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Single-user restrooms to become ‘gender neutral’ in California

Single-user restrooms to become ‘gender neutral’ in California

Edgar Lopez, a maintenance worker with the city of West Hollywood, cleans the front door of a restroom at Plummer Park. (Al Seib / Los Angeles Times)

Edgar Lopez, a maintenance worker with the city of West Hollywood, cleans the front door of a restroom at Plummer Park. (Al Seib / Los Angeles Times)

Single-user bathrooms in public buildings in California will soon become “gender neutral” so anyone can use any restroom, a result of legislation signed Thursday by Gov. Jerry Brown.

Assemblyman  Phil Ting (D-San Francisco) said his bill moves California in the opposite direction of some states that restricted the ability of transgender people to choose which bathrooms to use.

“California is charting a new course for equality,” Ting said in a statement. “Restricting access to single-user restrooms by gender defies common sense and disproportionately burdens the LGBT community, women, and parents or caretakers of dependents of the opposite gender.”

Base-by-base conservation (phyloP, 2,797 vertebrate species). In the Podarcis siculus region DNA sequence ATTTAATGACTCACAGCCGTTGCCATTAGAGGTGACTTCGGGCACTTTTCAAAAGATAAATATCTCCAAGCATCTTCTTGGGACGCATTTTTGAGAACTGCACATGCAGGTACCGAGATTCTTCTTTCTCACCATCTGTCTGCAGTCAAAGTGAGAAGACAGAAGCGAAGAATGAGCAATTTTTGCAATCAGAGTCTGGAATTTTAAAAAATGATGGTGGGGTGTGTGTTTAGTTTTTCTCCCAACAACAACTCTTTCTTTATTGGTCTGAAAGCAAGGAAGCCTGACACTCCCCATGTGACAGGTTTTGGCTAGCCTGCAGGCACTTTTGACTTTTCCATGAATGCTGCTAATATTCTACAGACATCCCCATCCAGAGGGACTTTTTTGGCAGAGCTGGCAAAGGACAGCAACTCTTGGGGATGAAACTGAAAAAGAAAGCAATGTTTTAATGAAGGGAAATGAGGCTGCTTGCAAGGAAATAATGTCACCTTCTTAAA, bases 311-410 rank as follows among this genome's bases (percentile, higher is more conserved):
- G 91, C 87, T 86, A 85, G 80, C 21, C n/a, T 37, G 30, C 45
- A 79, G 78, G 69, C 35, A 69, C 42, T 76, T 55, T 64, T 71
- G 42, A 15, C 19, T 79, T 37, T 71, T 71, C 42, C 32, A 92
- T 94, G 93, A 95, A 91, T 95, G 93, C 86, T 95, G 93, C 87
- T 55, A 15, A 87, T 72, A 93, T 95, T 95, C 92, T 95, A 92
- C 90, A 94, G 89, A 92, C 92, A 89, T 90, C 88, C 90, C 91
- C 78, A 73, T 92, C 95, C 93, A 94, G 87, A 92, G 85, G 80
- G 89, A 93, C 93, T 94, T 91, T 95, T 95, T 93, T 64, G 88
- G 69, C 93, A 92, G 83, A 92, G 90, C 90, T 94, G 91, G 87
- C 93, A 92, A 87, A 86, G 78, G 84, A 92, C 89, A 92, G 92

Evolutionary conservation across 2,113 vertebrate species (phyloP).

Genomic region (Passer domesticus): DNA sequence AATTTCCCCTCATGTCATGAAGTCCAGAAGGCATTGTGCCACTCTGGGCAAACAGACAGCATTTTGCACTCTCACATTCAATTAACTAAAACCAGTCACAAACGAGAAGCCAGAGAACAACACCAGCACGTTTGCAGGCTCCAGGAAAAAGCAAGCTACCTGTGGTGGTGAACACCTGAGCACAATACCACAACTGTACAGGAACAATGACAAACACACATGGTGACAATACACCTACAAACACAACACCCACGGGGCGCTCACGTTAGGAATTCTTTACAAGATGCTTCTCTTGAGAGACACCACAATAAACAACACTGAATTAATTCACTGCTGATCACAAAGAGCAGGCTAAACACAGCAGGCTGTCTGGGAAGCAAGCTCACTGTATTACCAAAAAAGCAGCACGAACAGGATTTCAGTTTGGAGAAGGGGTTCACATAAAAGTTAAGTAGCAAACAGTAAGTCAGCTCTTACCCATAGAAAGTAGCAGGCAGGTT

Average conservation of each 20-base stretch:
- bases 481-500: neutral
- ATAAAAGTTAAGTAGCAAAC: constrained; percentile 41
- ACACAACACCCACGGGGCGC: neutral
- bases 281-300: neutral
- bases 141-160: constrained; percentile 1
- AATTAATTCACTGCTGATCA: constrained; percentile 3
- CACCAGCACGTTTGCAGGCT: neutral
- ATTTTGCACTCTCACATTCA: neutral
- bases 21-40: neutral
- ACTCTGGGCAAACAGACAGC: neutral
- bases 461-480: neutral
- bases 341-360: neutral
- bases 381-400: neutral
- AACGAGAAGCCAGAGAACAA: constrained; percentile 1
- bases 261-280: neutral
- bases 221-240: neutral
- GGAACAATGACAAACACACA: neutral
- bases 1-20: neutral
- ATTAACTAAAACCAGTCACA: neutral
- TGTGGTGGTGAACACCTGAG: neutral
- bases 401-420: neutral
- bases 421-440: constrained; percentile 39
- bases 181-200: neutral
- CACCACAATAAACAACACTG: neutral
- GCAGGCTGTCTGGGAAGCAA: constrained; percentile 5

He noted that 19 states this year have considered restricting access to restrooms, locker rooms and other facilities based on the user’s biological sex.

The new law in California was championed by Equality California, a gay rights group that cited a 2013 study by the UCLA Williams Institute that found 70% of transgender and gender non-conforming people face serious threats, including verbal harassment, when using gender-specific restrooms. 

“This law is a simple measure that will make everyone’s lives easier,” added Kris Hayashi, executive director of the Transgender Law Center. 

The law takes effect March 1, 2017, to allow businesses time to change restroom signs and otherwise comply.

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